It doesn’t get much more complicated than brain surgery. Surgeons tasked with removing brain tumors have limited information available to help them make decisions about what tissue appears cancerous and how much to excise without damaging brain regions important to key functions such as movement and speech.
But decisions about how much to cut might become easier in the near future: A study published today offers a possible way to discern which brain tissue is cancerous and guide surgeons in real time. The research, which appears in the Proceedings of the National Academy of Sciences, uses a technique formerly confined to analytical chemistry labs, called mass spectrometry, to make this determination right in the operating room.
“It’s hard to distinguish normal tissue from tumor,” explains Sandro Santagata, a pathologist at Brigham and Women’s Hospital in Boston and co-author of the study.** Thanks to the new approach, he says, “we’re many steps closer to getting a complete picture at the time of surgery.”
Techniques currently used in the operating room to guide tumor excision, such as tissue pathology and magnetic resonance imaging (MRI), can be costly and time consuming. A surgeon may have to wait 30 minutes for the biopsy results or an hour to perform MRI, adding to surgery time and increasing patient risk.
In an effort to speed up the process, Santagata and his colleagues joined with analytical chemist Graham Cooks at Purdue University in West Lafayette, Indiana, to exploit a hallmark feature of brain tumors as a way of defining the boundaries of these malignancies. As it turns out, brain tumors known as gliomas tend to express high amounts of a lipid metabolite called 2-hydroxyglutarate (2-HG).
According to Dan Cahill, a neurosurgeon at Massachusetts General Hospital in Boston who was not associated with the new study, doctors already use other methods, like polymerase chain reaction, to check tissue for 2-HG levels after surgery to ensure that they have thoroughly excised the tumor. The absence of it in the area immediately surrounding the tumor site means that all of the cancerous cells have been removed. “If you have it [2-HG], you know your margin isn’t clean,” he says. Unfortunately, current methods to detect 2-HG take far too long—about two days—to influence decisions made mid-surgery.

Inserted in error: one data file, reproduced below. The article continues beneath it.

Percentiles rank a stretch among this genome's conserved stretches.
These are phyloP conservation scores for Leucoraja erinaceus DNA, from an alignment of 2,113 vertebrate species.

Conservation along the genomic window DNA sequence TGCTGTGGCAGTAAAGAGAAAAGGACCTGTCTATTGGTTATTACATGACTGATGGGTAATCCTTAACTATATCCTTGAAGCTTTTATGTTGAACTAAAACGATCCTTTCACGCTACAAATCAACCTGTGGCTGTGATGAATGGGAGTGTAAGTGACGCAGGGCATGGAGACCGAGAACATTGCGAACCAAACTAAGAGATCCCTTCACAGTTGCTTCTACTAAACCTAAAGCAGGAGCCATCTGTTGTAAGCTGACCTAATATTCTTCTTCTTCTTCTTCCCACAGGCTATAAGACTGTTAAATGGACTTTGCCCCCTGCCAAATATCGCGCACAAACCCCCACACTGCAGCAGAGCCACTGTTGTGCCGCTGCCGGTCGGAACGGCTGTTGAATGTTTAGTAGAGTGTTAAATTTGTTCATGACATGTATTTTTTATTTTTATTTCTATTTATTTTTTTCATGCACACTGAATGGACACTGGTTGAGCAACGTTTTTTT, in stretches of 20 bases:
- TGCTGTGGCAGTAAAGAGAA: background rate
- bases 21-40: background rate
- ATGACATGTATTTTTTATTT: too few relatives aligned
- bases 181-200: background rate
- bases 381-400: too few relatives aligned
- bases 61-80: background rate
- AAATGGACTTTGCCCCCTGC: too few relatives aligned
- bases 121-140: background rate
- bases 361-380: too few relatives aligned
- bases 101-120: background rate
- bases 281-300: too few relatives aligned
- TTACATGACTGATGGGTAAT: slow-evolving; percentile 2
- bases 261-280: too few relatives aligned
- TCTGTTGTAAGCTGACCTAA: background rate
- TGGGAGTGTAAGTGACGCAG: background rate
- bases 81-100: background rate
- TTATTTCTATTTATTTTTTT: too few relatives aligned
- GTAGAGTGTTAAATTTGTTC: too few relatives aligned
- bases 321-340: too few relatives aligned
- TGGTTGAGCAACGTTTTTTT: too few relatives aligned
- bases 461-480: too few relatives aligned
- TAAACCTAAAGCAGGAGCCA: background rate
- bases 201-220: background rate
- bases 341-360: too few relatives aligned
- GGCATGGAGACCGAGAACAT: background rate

Santagata and his colleagues installed a mass spectrometer in an operating suite at Brigham and Women’s Hospital and analyzed 35 biopsied glioma specimens for the 2-HG metabolite. Although they performed the analysis immediately, the results were not used to inform the surgeons since the research is still in early stages. The mass spectrometry technique used, called desorption electrospray ionization, analyzes the tissue without destroying it, allowing detailed pathology, which is still the gold standard for tumor assessment, to be performed on the same sample. Pathology done for the study confirmed that 2-HG was detected at the highest levels in areas with the most tumor cells.
“I’m hoping we can start incorporating this into therapy for this subset of tumors,” says Nathalie Agar, a neuroscientist at Brigham and Women’s Hospital and co-author of the study. She and Santagata are currently advising the biotech company, BayesianDx, which is trying to develop the technology and bring it into clinical use. It may be years before this technology becomes widespread, but Agar says she is encouraged by this proof-of-concept study.
**Correction (2 July): In an earlier version of this story, Sandro Santagata was referred to as the lead author of the study. He was the first author. Nature Medicine regrets the error.